Q. Do you still play more links golf than most of these other international players?
PAUL LAWRIE: I play -- not really, no. I don't play much golf when I go home. I tend to kind of work on my game a little bit when I go home as opposed to play. Apart from the tournaments we play on links, I probably only play another four or five rounds a year maybe on a links course. Not just an awful lot. When we go up to Skibo Castle where I'm attached, it plays -- it plays linksey, but apart from that, no more than four or five rounds.

Q. You were taking some ferocious stick from Messrs. Clark and Poulter today. Can you tell us a wee bit about that and just how much the atmosphere and the banter among the boys keeps you going during a lengthy delay?
PAUL LAWRIE: Well, the first mistake I made was spotting that there was a spare seat next to them when I came in in the morning and decided to sit next to them, which I won't do that again. I mean, it was great fun, but I'm not the best on my phone. I'm not very good at using my phone properly as my 16-year-old will tell you when he grabs my phone off me half the time. And then I kind of was on my phone and Poulter noticed that I had something that -- why do you do that? You should do it this way, then they were taking pictures of me scratching my head and it did look as though I was a complete idiot. Which I probably am with a phone to be fair, but it was good fun and that Periscope stuff was kind of -- that's amazing, I picked up so many followers just from that five-minute Periscope with Poulter. It's amazing how -- but he loves it, and it's good for the fans to see you all sitting and having a bit of banter and chatting away, and he did it again about 10 minutes later, but I left. Once was enough for me, to be fair, but he's right into it, so it was good fun.

Q. The Ryder Cup boys always have that bond and you're always going to --
PAUL LAWRIE: Absolutely. I don't see them an awful lot to be fair because Ian stays in America as you know, Westy now stays in America, but when you play in Europe you kind of see them in the clubhouse and get together and have a bit of a chat and a bit of banter. I know I make them off worse certainly when Clarke is there, but you've got to take it on the chin and move on.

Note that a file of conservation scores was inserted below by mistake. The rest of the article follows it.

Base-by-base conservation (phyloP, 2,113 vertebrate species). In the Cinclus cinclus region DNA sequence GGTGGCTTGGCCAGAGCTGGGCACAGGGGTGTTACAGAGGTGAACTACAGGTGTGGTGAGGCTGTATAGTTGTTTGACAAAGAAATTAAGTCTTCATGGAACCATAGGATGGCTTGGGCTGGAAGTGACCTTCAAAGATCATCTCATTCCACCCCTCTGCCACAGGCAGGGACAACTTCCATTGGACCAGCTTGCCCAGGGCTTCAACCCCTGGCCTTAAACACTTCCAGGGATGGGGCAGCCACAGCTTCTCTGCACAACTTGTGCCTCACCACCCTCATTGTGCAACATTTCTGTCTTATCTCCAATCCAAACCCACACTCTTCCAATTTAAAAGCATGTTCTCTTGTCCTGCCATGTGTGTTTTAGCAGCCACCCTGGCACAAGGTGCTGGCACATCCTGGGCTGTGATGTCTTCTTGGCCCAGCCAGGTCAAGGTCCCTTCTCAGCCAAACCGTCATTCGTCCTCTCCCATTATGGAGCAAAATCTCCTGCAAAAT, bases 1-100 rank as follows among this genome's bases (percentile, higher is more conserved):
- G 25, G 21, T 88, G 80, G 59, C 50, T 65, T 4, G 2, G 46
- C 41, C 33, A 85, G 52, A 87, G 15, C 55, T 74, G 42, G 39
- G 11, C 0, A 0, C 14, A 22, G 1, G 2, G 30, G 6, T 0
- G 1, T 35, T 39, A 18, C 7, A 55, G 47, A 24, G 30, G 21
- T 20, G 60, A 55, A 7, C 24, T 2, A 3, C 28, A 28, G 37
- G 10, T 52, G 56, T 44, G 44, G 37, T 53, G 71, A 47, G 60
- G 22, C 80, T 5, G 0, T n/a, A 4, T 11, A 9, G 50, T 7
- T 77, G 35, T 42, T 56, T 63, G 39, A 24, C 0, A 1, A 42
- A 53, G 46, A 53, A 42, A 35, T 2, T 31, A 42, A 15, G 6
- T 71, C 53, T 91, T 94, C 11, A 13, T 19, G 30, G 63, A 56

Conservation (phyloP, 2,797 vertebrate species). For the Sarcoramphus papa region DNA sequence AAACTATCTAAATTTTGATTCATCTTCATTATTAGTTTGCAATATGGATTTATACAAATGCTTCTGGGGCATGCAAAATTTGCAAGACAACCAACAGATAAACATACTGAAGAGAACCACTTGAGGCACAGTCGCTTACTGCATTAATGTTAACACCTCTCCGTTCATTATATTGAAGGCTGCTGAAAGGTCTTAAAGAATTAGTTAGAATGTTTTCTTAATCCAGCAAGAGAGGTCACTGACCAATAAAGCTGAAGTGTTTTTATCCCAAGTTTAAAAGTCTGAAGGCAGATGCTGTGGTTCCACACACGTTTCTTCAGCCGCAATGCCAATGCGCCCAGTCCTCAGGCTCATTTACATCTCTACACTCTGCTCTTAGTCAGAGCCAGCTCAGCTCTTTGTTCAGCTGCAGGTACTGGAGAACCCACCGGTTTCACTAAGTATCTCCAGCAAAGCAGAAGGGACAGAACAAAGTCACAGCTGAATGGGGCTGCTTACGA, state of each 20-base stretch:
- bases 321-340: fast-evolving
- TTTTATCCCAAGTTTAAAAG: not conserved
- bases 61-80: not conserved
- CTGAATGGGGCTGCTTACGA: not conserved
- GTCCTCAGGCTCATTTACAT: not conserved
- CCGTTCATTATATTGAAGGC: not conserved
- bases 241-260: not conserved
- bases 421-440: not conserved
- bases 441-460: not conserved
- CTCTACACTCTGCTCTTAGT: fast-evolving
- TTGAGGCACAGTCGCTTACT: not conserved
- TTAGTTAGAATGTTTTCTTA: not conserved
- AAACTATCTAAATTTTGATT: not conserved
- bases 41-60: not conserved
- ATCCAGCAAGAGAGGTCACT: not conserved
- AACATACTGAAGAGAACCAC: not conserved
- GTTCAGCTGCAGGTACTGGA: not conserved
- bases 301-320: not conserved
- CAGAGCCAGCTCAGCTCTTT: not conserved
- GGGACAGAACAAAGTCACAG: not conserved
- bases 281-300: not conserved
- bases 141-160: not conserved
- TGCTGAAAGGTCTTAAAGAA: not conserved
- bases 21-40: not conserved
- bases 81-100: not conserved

Q. I know it's only the halfway stage, but have you any kind of thoughts on what it's going to take in terms of scoring to win on Monday, and in general where do you think you're at in the tournament in terms of maybe getting it done?
PAUL LAWRIE: Not really. Haven't really thought that far ahead to be honest. I've always prided myself on kind of you are where you are as opposed to where you would like to be. I think it's important to just -- halfway stage, there's 36 holes to go. There's a lot of world-class players in there. I think if you start getting ahead of yourself is when you start kind of making mistakes and tripping up. All I'm thinking about is getting off the first tee tomorrow, into position, and pick my line that I want to hit it on, and make a good swing, and then you move on to the second shot at the first. I know it's boredom, but as soon as you start getting ahead of yourself and dreaming of things is when disasters happen. So one shot at a time. I know I'm playing good. I know I'm swinging good and I'm certainly putting better, but there's a long way to go.

MIKE WOODCOCK: Paul, thank you for joining us. Best of luck on the weekend.